Opinion

Landwirth: Rising to the challenge in meeting the needs of our older citizens

Author: Laura Landwirth - May 2, 2016 - Updated: May 3, 2016

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Laura Landwirth
Laura Landwirth

Colorado, like the rest of the United States, faces an unprecedented demographic shift over the next several decades. By 2031, the State Demography Office estimates that Colorado’s 65-and-older population will be 181 percent larger than in 2010 — growing from approximately 550,000 to more than 1.5 million people — and represent 21.9 percent of the state’s total population, double the 10.9 percent it represented in 2010.

This rising tide of seniors will have economic and social impacts that our state and country are not fully prepared to address and we will be challenged to meet the needs of our older citizens, including the funding and delivery of quality long-term care services and supports.

At LeadingAge Colorado, our founder, Walter Hocking Richards, realized early that Colorado’s seniors deserve a menu of housing and care options. He also saw value in staying connected with the issues being discussed under the Capitol dome in Denver. In the late 1960s, he brought together a group of retirement communities and nursing homes — all with different agendas — to meet, discuss issues and open a dialogue with state legislators about the needs of Colorado’s seniors and the entities that serve them.

Today, our members comprise the full continuum of senior care services, representing 175 organizations that serve more than 50,000 seniors and it’s our mission at LeadingAge Colorado to foster a collaborative network that leads, advocates and shares knowledge to enrich and advance services to the aging and promote a healthy business environment for its members.

This year, we advocated for a bill to maintain the sales tax exemption for meals served to residents of retirement communities. The bill addressed a Colorado Department of Revenue proposed change to a long-time understanding of the law that meals served to residents in retirement communities are exempt from sales and use tax. Under the terms of the bill, retirement communities include independent living, assisted living residences and nursing facilities. Seniors who choose or need to live in a retirement community should not be penalized and have to pay sales tax on food consumed in their home. The governor is expected to sign the bill and it will become law this summer.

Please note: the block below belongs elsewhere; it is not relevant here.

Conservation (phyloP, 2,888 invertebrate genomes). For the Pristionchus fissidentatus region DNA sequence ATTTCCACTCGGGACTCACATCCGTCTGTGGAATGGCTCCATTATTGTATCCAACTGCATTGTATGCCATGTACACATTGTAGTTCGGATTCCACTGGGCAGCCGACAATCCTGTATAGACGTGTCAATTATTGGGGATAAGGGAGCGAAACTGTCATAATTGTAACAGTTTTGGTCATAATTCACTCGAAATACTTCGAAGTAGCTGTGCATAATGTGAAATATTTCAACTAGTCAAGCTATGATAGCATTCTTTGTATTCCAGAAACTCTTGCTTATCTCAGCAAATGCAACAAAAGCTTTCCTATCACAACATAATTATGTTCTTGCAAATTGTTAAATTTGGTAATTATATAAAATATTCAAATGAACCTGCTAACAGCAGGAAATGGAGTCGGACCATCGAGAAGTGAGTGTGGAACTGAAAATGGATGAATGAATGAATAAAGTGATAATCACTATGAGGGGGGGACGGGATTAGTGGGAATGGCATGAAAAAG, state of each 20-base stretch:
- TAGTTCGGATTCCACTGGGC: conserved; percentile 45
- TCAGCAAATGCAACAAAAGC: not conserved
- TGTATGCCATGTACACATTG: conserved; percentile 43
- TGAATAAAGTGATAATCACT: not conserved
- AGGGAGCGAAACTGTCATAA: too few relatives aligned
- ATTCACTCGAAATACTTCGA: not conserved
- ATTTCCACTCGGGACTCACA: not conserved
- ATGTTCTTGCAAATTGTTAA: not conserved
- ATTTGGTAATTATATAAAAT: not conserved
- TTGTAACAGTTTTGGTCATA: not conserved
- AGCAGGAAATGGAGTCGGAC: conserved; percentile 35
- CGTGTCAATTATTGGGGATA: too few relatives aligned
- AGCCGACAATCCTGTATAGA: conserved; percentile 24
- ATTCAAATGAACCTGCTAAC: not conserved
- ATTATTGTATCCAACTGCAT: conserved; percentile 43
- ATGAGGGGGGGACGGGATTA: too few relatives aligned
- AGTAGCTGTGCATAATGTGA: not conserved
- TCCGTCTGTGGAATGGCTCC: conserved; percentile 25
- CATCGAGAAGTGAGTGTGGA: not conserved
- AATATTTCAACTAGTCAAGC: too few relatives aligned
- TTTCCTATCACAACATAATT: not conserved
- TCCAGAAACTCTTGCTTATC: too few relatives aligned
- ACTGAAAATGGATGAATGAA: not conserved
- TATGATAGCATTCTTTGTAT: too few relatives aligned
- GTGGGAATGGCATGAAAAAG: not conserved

We also lobbied against a proposed 1 percent Medicaid rate cut for home-and community-based services providers. Gov. John Hickenlooper included the reduction in his original budget proposal to the Legislature but, fortunately, the cuts were mitigated through the work of the Colorado General Assembly’s Joint Budget Committee. Although avoided this year, with the state’s looming budget problems, cuts could be on the table again next year and an increase is not probable in the near future.

We would like to express our gratitude to the Colorado General Assembly for its support of these two important issues.

Other legislative items the association actively monitored this year include revisions to training requirements for unlicensed personnel who administer medications in certain settings, a bill to implement the recommendations of the Respite Care Task Force to make respite care more accessible, and a bill to allow physicians to make health care decisions for patients without anyone to speak for them.

In the regulatory arena, LeadingAge Colorado participated in a lengthy stakeholder process with the Colorado Department of Public Health and Environment in reviewing, revising and updating the nursing home licensure rules. The association is currently participating in a similar group to update the assisted living standards. The population served in these types of settings has changed since the 1990s and the rules need to be revised to reflect the level of care needed for residents.

The association also represents the interests of its members on two stakeholder groups established by the state’s Medicaid agency, the Colorado Department of Health Care Policy and Financing, to review the adult day services and alternative care facilities rules for compliance with a federal rule issued by the Centers for Medicare and Medicaid Services that sets forth new requirements for the provision of Medicaid-covered home and community-based long-term services and supports. The regulations are designed to ensure that HCBS programs provide full access to the benefits of community living and offer services in the most integrated settings.

As 2016 progresses forward, LeadingAge Colorado is committed to working with it members, policymakers and stakeholders to advocate for seniors to have access to client-centered services, streamlined care and funding across the care continuum.

Laura Landwirth

Laura Landwirth

Laura Landwirth has been president and CEO of LeadingAge Colorado since 1994. She has more than a quarter century experience in health care and elderly care, including 20 years crafting policy and advocating for aging services.